EU budget proposals are crazy!

Today is the first day of the latest EU summit in Brussels and I was staggered to read that the European Parliament had last week voted for a 6% increase in the EU budget for next year, as recommended by the entirely unelected European Commission.

What planet are these people living on?! Whilst countries right across Europe are having to make incredibly tough decisions about how to reign in public spending in order to redress growing budget deficits, the EU seems to be completely oblivious.

If approved the EU’s total budget for 2011 would be a whopping Euro 130 billion with the British contribution rising to over £10 billion over the next 4 years. To put this in context, this is more than the Government currently spends funding the Police nationally.

To rub salt into the wounds, five new unelected European quangos are being set up at a cost of £33 million this year, just at the same time as the UK Government is abolishing 192 as part of their efforts to save money and increase accountability.

Conservative MEPs in the debate proposed an amendment calling on the EU to freeze its budget at 2010 levels but sadly this was voted down (including by 10 of the 13 Labour MEPs).

And who was prominent in their support of this 6% increase to the EU budget? Yes, you’ve guessed it, the Green Party and their new MEP, ex-Brighton councillor Keith Taylor!

Of course, the Greens have form here. At the Brighton & Hove City Council meeting (Conservative notice of motion on public sector debt) last week they argued that cutbacks in public spending are entirely unnecessary because the UK debt problem isn’t that serious! They obviously know something that the IMF, the World Bank, the OECD and the Governor of the Bank of England don’t!

I do hope that David Cameron is able to get the EU to back down over their inflated budget demands. At a time like this when the UK is having to make multi-billion pound budget savings in order to pay down the massive debt which has built up over the last 10 years, it is unacceptable that our contribution to the EU should go up by one single penny.

4 Responses to “EU budget proposals are crazy!”

  1. 1 Gareth October 29, 2010 at 11:36 am

    I certainly agree that it is deeply unfair to expect the public to accept an increase in the EU budget, for very little perceived benefit, at a time of such economic austerity.

    On the other hand, surely it is by “investing” in the EU that the UK gains greater sway in how the Union is directed? Perhaps now isn’t the time though!

    It would be interesting to know which countries’ MEPs voted for this and what the intended benefits of the proposed budget are.

  2. 2 Allie Cannell October 30, 2010 at 9:25 am

    All the anti-Eu stuff is so ridiculous. On basic economics terms the UK makes sense. Never mind the fact that since it was set up western Europe hasn’t had any major wars, which before the EU it was having every 20 years or so!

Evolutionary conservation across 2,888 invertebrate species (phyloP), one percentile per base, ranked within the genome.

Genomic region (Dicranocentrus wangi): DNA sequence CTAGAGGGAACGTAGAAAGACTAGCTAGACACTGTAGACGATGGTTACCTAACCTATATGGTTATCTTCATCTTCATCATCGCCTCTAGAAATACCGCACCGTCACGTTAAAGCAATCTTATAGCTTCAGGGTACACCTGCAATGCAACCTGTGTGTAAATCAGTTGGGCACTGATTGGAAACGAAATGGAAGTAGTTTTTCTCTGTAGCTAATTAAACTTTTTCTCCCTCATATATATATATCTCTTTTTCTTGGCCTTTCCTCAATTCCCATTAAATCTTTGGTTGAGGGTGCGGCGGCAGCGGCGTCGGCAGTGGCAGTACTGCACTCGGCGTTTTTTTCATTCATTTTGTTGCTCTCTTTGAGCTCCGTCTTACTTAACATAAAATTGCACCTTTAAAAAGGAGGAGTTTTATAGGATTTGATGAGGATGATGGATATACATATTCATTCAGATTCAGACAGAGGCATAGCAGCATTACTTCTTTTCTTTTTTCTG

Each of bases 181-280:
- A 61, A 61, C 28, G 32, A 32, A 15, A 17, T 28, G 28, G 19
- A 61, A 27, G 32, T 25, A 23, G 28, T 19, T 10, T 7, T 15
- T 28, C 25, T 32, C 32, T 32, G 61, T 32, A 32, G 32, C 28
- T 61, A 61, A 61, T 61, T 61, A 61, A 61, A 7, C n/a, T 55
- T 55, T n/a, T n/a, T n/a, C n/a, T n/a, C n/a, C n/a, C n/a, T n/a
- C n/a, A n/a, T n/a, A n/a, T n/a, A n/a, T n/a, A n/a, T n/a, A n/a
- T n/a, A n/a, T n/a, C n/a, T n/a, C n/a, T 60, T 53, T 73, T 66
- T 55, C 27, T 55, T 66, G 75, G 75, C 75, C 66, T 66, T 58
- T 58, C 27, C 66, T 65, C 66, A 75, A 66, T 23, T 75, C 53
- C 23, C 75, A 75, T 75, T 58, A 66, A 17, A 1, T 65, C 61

The UK spends much less than 1% of GDP a year on the EU, because of our rebate, and academics at our very own University of Sussex calculate that we get slightly more than 1% of GDP back from just the trade benefits. This doesn’t sound very much but, if we didn’t have this growth we would have been in recesion for much longer.

    Secondly the idea that the debt we have now is so bad is ridiculous when you look at the facts here:

    Government debt now is around 70% of GDP, at the end of the second world war it was around 250% of GDP!!! And at that time we managed to create the NHS and build huge amounts of social housing.

    I think these cuts must be ideological, by people simply wanting to destroy the welfare state.

    • 3 marymears November 1, 2010 at 11:42 am

      Allie – the economic benefits you speak of are all about being in a Common Market’ – what the EU was originally intended to be when we entered in 1973. They have nothing to do with the political integration that has taken place under sucessive Governments since.
      And on your point about the debt – the issue is our huge structural deficit (i.e. the difference between what we spend and what we get in through taxes), which is the worst in the G20. The longer we leave this, the worse the debt we owe (and the interest we pay on it) becomes.

  3. 4 Gareth November 1, 2010 at 12:12 pm

    @Allie: I do get tired of people comparing debt now to debt after WW2. Isn’t there a clue in there? Our debt was huge because we had an economy and infrastructure devastated by war, nearly 48 million dead… How is that comparable?

    So yes, we borrowed further to repair our country- debts that were only finally paid off in 2006. ($462096.htm)

    As much as I don’t see how you can have one without the other at the moment, Mary’s point about the difference between the EU and the common market is valid. If perhaps the EU was still mostly a common market then would it need such a large budget? The question is whether we are getting “value for money,” when every UK public department is being asked to look for it.

    As I said, it’s a somewhat facile argument without knowing the targets of the budget- it *could* be a worthwhile investment (read: I’m not convinced given past EU record on efficiency).

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